Speakers and Abstracts

Akintunde E. Akinade

Akintunde E. Akinade

Ambivalent Modalities: Mission, Race, and the African Factor

The subject of race remains a controversial one within the missionary enterprise. It evokes multiple feelings, responses, and sensibilities. The race factor in the story of mission in the African context can be defined as a tale of many paradigms and constellations. In the expansion of the Christian faith in Africa, imperious mandates were tempered by local factors and conditions. Pragmatic sensibilities ultimately trumped the propensities of missionary agents to be dismissive of contextual realities. Imperial hubris inevitably gave way to creative negotiations and interactions. This dynamic process resulted in the four models that I will discuss: rejectionist, accommodationist, revisionist, and adventurist paradigms for understanding the various ways Africans have responded to mission under the banner of race. This paper uses the missionary activities in various contexts in Africa, especially in the 19th century, to tease out these various responses and templates for understanding how the issue of race has shaped the ebb and flow of the Christian faith in Africa. In the 19th century, Africa was a center of religious renewal and revival. In the midst of uncertainty, upheaval, and warfare, African religious leaders and prophets played significant roles in reshaping and redefining the mission of the Christian faith within the African context. This paper will further grapple with how these modalities in the 19th century have been reshaped and reappropriated in contemporary times.

Akintunde E. Akinade is professor of theology at Georgetown University’s Edmund E. Walsh School of Foreign Service in Qatar. He has been published widely, with books he has authored or edited including Christian Responses to Islam in Nigeria: A Contextual Study of Ambivalent Encounters, the award-winning Agitated Mind of God: The Theology of Kosuke Koyama (with Dale T. Irvin), and Creativity and Change in Nigerian Christianity with (David O. Ogungbile). He serves on numerous editorial boards.

Elizabeth Conde-Frazier

Elizabeth Conde-Frazier

Siempre Lo Mismo: Theology, Rhetoric and Broken Praxis

This paper looks at the professionalism of the church and theological education as expressions of racism and broken praxis, in particular through their roots in mission efforts in Latin America in the 19th century. Latinos’ participation in the structures of the church and theological education in light of colonialism, racism, and the present theological rhetoric of the church will be discussed and analyzed. I will speak of our struggle to love in the church and to go beyond fractured relationships and compromised faith to effective ministry from the perspective of Latino/a practical theology and praxis.

Elizabeth Conde-Frazier is academic dean and vice president of education at Esperanza College of Eastern University. She is a mentor to Latino/a scholars and leaders of the church and has written in the areas of multicultural education, practical theology, the spirituality of the scholar, and Evangélica theology. Her writings include the bilingual book Listen to the Children: Conversations with Immigrant Families, which was a finalist in ForeWord Review’s 2011 Book of the Year awards.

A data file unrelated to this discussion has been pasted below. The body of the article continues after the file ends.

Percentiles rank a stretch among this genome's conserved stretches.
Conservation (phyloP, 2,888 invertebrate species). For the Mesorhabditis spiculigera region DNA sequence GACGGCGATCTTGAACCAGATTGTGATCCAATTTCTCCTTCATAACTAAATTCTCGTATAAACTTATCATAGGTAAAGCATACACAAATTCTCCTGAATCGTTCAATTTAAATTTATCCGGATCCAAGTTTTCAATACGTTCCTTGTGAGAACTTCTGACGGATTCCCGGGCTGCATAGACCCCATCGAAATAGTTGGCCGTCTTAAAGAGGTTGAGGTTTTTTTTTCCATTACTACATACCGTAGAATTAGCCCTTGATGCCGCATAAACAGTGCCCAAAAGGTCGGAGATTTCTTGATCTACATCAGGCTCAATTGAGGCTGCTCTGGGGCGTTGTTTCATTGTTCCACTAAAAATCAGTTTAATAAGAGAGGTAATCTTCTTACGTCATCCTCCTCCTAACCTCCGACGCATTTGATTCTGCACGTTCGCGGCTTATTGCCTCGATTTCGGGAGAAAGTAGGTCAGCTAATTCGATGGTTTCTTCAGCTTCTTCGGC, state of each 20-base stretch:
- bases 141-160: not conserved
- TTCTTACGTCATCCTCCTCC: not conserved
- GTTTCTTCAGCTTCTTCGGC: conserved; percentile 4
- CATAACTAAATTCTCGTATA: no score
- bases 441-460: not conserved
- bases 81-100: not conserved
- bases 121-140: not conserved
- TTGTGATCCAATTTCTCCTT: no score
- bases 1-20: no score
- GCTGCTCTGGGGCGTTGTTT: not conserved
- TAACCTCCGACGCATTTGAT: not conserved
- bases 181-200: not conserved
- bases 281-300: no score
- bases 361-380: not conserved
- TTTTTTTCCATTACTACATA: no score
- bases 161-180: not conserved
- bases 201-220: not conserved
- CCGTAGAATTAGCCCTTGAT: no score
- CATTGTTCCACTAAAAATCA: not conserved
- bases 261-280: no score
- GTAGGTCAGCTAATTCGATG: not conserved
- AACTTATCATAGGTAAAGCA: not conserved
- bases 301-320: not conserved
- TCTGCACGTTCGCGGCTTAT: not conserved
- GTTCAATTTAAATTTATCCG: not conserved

Andrew T. Draper

The End of “Mission”: Christian Witness and the Decentering of Whiteness

In the modern world, Christian mission is tied into the continual reproduction of whiteness. This paper explores the vulnerability necessary for the white body to be joined with others so as to decenter its false claims to a universal subjectivity. Neither conservative “white innocence” nor progressive “white guilt” as ideological stances are viable toward such ends. Instead, for white folks, the appropriate vulnerability means repentance for complicity in systemic sin, choosing to locate their lives in places and structures in which they are necessarily guests, tangible submission to non-white ecclesial leadership, learning from cultural and theological resources not their own, and hearing and speaking the glory of God in unfamiliar cadences.

Andrew T. Draper is assistant professor of theology and director of the Honors Guild at Taylor University. He is author of A Theology of Race and Place: Liberation and Reconciliation in the Works of Jennings and Carter and has written numerous papers and reviews in the areas of theological anthropology, race, disability theology, and urban ministry. A community activist and sought-after speaker, Draper is founding senior pastor of Urban Light Community Church.

Willie Jennings

Willie Jennings

Can “White” People Be Saved: Reflections on the Relationship of Missions and Whiteness

Whiteness was born on the mission field. It grew as both a way of being seen and a way of seeing the world. Whiteness has been a way of structuring reality that drew and still draws its energy from Christianity. The challenge that Christianity faces in this new century is stripping itself of whiteness. The nature of Christian mission must now be imagined from the standpoint of the overturning of white subjectivity in all its modalities. Unfortunately, Christian theologians and ethicists have been slow to recognize or understand the problems of whiteness. This is due in large measure to its seductive energy as a constituting site of pleasure, power, and control. Whiteness feels good and its affective characteristics are often denied by intellectuals, Christian and non-Christian. This presentation will consider these matters and offer a way to uncouple Christian faith from whiteness by means of a theology of place, an uncoupling that is critical to Christian witness in the 21st century.

Willie James Jennings is associate professor of systematic theology and Africana studies at Yale University Divinity School. He is the author of the celebrated text The Christian Imagination: Theology and the Origins of Race. Dr. Jennings has recently completed a commentary on the book of Acts and is working on a book on the doctrine of creation. Writing in the areas of liberation theologies, cultural identities, and anthropology, he has authored more than 40 scholarly essays and nearly two dozen reviews. He is an ordained Baptist minister.

Daniel Jeyaraj

Daniel Jeyaraj

Christian Debates on Race, Theology, and Mission in India